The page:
1. My dear Les…this is an excellent posting. So very well written and so informative and heartfelt. I am very impressed, but of course not surprised. You quote one of my heroes here, Carl Jung. Jung very much believed in the shadow side of our psyches and felt if we repressed that shadow and did not integrate it fully into our whole self it would essentially rebel and cause great discomfort in our life. You describe here how the the conflict of a non integrated psyche can create fear of the unknown…fear based essentially on imagination rather than reality. Much of Jung’s work, as well as my own work as a psychotherapist, takes place in the limited world of form. Here the shadow may be perceived as dark or frightening, but if it is integrated into the whole it is then perceived by us as part of that whole, and of course part of God and the divine process. I believe your blog post really presents this idea so well, maybe with a different framing than what I just presented, but to me essentially the same. It is all good, it is all God. Thank you!!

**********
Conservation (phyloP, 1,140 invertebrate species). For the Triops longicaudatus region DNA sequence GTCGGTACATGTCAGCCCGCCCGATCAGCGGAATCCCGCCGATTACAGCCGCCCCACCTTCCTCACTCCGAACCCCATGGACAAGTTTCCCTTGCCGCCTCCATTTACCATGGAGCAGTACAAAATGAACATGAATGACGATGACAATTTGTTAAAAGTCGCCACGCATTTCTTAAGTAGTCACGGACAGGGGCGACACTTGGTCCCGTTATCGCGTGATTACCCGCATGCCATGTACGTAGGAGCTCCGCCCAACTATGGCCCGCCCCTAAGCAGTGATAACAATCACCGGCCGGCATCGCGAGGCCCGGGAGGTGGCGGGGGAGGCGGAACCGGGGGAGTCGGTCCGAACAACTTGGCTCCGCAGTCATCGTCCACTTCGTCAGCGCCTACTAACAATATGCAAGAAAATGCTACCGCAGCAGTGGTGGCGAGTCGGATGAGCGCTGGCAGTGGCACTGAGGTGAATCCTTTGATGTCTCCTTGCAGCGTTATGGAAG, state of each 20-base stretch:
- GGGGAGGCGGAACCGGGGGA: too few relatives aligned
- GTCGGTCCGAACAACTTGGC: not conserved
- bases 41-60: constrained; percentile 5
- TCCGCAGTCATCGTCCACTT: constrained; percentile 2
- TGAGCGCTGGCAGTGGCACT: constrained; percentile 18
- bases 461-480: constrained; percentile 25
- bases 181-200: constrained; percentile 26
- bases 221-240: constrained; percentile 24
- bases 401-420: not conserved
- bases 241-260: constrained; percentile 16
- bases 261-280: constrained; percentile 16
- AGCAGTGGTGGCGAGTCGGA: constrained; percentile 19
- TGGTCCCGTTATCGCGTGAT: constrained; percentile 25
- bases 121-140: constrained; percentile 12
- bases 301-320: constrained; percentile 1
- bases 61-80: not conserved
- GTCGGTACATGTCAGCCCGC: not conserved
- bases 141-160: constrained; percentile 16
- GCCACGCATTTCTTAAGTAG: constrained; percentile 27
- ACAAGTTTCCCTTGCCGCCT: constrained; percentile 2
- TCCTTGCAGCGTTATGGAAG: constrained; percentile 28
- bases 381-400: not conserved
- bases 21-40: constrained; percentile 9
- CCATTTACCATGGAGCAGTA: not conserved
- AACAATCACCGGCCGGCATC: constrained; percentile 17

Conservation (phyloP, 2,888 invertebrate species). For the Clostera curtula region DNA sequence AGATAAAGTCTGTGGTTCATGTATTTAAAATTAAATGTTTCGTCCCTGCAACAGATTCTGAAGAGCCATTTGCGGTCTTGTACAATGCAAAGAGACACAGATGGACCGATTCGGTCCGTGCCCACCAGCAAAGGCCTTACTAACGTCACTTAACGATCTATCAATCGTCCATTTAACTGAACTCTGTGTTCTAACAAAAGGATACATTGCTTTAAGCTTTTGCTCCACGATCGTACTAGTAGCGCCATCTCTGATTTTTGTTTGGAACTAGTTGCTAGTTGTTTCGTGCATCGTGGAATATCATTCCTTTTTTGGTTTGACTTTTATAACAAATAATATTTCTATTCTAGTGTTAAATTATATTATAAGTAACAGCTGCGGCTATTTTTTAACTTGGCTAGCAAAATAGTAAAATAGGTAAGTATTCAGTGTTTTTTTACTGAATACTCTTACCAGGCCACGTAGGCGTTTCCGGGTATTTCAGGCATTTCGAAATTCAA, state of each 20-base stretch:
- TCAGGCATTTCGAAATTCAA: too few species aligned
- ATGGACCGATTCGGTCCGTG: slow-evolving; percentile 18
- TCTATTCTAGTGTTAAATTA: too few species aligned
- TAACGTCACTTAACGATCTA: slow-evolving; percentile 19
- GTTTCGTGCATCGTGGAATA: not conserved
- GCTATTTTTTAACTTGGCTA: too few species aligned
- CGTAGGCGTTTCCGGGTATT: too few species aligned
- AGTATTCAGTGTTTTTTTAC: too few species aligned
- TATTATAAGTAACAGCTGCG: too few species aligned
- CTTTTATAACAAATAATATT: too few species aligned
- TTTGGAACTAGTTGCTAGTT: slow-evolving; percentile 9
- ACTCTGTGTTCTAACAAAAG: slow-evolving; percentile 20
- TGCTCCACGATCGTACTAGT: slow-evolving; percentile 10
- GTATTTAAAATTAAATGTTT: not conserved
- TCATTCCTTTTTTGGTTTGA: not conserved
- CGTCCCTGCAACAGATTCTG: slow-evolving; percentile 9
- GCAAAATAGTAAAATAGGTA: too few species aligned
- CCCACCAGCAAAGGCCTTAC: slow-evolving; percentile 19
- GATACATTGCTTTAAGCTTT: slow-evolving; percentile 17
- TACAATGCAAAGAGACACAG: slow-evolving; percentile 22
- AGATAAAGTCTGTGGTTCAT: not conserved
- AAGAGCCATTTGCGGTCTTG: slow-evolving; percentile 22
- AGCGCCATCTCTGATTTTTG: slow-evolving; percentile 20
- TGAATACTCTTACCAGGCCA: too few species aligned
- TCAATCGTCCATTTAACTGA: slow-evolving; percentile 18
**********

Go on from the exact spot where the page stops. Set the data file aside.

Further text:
• Thank you Todd! It is so nice to hear from you and to know that we still think very much alike. I really like Jungian Psychology and appreciated the depth psychology that I studied in school. I have just recently returned to Jung after a long pause (I think it needs to sit in us like an anxious seed awaiting its sprouting toward the light) and heard one of the ministers you know speak on fear-less-ness. I tend to be a bit more absolute (so I’ve heard) about the science of mind (which I also have heard makes my view of it very narrow! LOL!) and though I trust that others may feel we are open at the top, I still adhere to open at the top being that consciousness is an upward and outward spiral and thus open at the top. Ernest said that we must leave the relative to reach the absolute…and I think fear (if not integrated) gives us a self that is a house divided. I truly believe that the unknown—the super-conscious, creates the numinous experience that we say is a “God-shot.” If we knew what it was before it came we would all run from it, but fear in its imaginative state always deals with dualistic experiences (hence—we dislike what we experience). When fear is approached from intuitive sense (and we are feeling excited and ready) we are in unitive consciousness—a Whole Being. Just throwing in two more cents. I love you Todd and miss you. Always…